How to get a dog, without getting a dog
August 24, 2013 11:02 AM   Subscribe

I think my father would love to have a dog. My mom, however, is allergic, and so getting one that would live with them is not possible. How else can my dad get access to regular doggy goodness without actually having his own dog?

My dad loves dogs. He tells me about the dogs on his street every time I call. My cousins used to have dogs, and every time we'd go over for holidays, my dad would take the dogs for a walk. I'm sure he'd love to get the companionship, exercise, and love that having a dog could bring. He'd definitely enjoy training a dog. Unfortunately it isn't possible for him to get one; mom's allergic, they're thinking about moving to a smaller place, and they're getting a little older so while the responsibility would be ok now, it might not last for a whole doggy lifetime.

They know about poodles supposedly being less allergenic, but that's not enough. Besides I think my mother doesn't actually like dogs, so suggestions about ways to minimize the allergy effect while still having them own a dog wouldn't be very useful; they cannot own a dog at this time and that's pretty unlikely to change.

But my dad is *happy* around dogs. So, I'd like to suggest a way for him to get more doggy time without actually, ya know, owning a dog. Bonus points for ideas that would allow him to hang out with the same dog(s) over several years.
posted by nat to Pets & Animals (17 answers total) 4 users marked this as a favorite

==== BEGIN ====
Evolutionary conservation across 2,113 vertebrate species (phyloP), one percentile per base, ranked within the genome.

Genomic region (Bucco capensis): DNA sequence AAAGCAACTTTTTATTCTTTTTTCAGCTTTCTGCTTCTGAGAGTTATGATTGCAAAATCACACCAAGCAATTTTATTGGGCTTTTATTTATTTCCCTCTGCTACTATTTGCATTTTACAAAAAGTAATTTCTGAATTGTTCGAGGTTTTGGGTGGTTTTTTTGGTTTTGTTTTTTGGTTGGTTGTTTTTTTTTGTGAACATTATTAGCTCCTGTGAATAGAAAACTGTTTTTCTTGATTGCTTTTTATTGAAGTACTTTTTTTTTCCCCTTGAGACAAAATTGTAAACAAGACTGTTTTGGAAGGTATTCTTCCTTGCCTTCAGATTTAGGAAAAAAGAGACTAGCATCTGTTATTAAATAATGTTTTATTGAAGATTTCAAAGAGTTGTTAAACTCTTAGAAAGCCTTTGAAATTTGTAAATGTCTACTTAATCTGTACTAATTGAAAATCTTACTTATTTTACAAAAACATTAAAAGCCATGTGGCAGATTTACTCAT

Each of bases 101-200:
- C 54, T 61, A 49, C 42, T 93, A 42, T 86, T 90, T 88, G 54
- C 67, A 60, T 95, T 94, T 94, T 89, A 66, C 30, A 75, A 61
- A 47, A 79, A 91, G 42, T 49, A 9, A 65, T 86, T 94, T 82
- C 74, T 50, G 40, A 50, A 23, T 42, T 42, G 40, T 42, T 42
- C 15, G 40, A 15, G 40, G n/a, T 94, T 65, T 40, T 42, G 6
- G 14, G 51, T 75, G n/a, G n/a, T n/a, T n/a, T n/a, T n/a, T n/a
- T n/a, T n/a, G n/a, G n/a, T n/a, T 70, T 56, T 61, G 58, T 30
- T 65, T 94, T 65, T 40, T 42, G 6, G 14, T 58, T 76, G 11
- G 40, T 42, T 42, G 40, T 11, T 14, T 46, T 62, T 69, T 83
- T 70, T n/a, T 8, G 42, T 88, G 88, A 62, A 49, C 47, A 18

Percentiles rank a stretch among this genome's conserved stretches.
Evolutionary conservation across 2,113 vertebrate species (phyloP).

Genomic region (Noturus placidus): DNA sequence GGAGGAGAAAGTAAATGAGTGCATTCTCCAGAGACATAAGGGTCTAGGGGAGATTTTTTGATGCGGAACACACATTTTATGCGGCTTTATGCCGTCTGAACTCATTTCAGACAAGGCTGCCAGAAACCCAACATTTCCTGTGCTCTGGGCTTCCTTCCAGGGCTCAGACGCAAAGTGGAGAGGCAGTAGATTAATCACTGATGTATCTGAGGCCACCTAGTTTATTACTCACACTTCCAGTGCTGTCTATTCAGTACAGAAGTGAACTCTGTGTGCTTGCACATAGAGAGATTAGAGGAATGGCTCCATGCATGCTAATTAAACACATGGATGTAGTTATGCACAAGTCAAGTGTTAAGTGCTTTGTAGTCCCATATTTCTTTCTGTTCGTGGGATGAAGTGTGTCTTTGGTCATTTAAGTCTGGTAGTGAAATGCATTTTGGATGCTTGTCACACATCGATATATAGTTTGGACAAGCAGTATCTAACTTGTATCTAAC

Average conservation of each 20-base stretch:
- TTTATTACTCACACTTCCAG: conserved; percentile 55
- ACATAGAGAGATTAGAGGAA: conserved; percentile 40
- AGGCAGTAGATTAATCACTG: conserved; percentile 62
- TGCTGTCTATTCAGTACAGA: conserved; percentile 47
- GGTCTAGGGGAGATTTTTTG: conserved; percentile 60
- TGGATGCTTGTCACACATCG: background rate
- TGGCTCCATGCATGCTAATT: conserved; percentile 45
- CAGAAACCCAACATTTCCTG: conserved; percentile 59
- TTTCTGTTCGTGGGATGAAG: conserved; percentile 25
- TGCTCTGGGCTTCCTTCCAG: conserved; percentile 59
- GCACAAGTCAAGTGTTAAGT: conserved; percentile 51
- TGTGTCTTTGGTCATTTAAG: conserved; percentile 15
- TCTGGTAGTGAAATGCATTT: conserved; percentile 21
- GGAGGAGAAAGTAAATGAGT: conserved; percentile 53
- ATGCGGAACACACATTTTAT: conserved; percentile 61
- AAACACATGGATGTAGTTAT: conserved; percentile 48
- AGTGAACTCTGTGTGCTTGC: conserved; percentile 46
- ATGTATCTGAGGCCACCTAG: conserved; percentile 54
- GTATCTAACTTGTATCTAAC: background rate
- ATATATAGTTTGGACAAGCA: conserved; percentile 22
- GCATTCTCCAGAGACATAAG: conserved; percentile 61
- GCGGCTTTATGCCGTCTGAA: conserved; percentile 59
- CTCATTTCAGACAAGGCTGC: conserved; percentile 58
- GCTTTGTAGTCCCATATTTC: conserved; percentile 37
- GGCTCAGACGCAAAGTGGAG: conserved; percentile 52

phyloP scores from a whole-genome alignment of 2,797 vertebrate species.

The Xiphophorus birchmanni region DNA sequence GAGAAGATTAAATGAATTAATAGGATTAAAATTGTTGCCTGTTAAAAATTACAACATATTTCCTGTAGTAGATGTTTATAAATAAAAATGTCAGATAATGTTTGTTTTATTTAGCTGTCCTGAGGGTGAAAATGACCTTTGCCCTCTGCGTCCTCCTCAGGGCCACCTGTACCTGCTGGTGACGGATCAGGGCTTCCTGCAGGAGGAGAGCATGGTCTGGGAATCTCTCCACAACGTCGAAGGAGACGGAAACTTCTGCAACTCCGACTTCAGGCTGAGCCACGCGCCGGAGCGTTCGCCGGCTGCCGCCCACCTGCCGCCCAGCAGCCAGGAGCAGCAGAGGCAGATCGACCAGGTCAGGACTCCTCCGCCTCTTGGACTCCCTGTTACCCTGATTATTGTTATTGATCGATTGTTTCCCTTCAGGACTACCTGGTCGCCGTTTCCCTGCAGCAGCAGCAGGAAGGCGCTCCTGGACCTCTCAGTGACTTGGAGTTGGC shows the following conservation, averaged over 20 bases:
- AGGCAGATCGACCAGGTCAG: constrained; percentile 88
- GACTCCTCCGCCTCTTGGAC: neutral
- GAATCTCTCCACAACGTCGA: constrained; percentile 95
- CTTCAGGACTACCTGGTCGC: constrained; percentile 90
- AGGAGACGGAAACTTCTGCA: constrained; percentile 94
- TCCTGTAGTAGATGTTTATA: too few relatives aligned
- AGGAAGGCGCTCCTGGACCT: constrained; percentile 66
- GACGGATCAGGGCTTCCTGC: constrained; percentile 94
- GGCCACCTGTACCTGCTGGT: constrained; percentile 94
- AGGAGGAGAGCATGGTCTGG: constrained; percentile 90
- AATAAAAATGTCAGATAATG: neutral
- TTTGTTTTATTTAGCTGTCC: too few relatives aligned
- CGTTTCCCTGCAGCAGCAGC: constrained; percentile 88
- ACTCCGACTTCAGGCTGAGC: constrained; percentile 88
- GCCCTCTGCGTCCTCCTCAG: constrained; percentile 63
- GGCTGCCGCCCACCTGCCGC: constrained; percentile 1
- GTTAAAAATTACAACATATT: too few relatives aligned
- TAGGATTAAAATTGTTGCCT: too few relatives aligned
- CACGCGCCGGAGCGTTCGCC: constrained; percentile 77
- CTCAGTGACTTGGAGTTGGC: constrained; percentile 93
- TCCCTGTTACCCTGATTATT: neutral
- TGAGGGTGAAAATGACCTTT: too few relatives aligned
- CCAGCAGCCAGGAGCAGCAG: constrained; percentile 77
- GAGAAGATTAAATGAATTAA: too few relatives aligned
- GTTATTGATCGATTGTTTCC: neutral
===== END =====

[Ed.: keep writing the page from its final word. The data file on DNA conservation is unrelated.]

Volunteering regularly at the humane society in your area is the best way to play with dogs and care for them, without owning one. I've done it before I owned a dog (couldn't because I was in school an working) and it was great.
posted by furnace.heart at 11:06 AM on August 24, 2013 [9 favorites]

Is he retired?

Hanging out with the same dog(s) over years would be harder, though he could certainly hang out a shingle in the neighborhood as a dog walker (especially lunchtime walks if he is retired), though he should probably get bonded if he's going to be going into people's houses.

I think most therapy dogs are handled by their owners, but it's not like that's a requirement. He might have to do some internet footwork, but perhaps he could become qualified to take therapy dogs to hospitals, retirement homes, etc.

If he's willing to see dogs come and go, the local shelters need volunteers, and then there are private rescue groups that often need help, transportation, walkers/socializers.

If he's got the stamina for it, there may also be Search and Rescue groups in the area who need helpers for exercises.
posted by Lyn Never at 11:12 AM on August 24, 2013 [1 favorite]

He could offer to walk his neighbors' dogs while they're at work or on vacation. This has the added bonus of helping make friends with the neighborhood families.
posted by martinX's bellbottoms at 11:13 AM on August 24, 2013 [2 favorites]

Check out to see if there are any places near your dad that train guide dogs/service dogs/therapy dogs. I volunteer for a guide dog training centre, and volunteers are always welcome, and you get to hang out with dogs.
posted by BozoBurgerBonanza at 11:29 AM on August 24, 2013

The local shelter in Austin has a program where you can sign up to take a shelter dog for a walk. It's a smaller and more casual commitment than full-on volunteering but it's fun for everyone involved.
posted by restless_nomad at 11:45 AM on August 24, 2013 [1 favorite]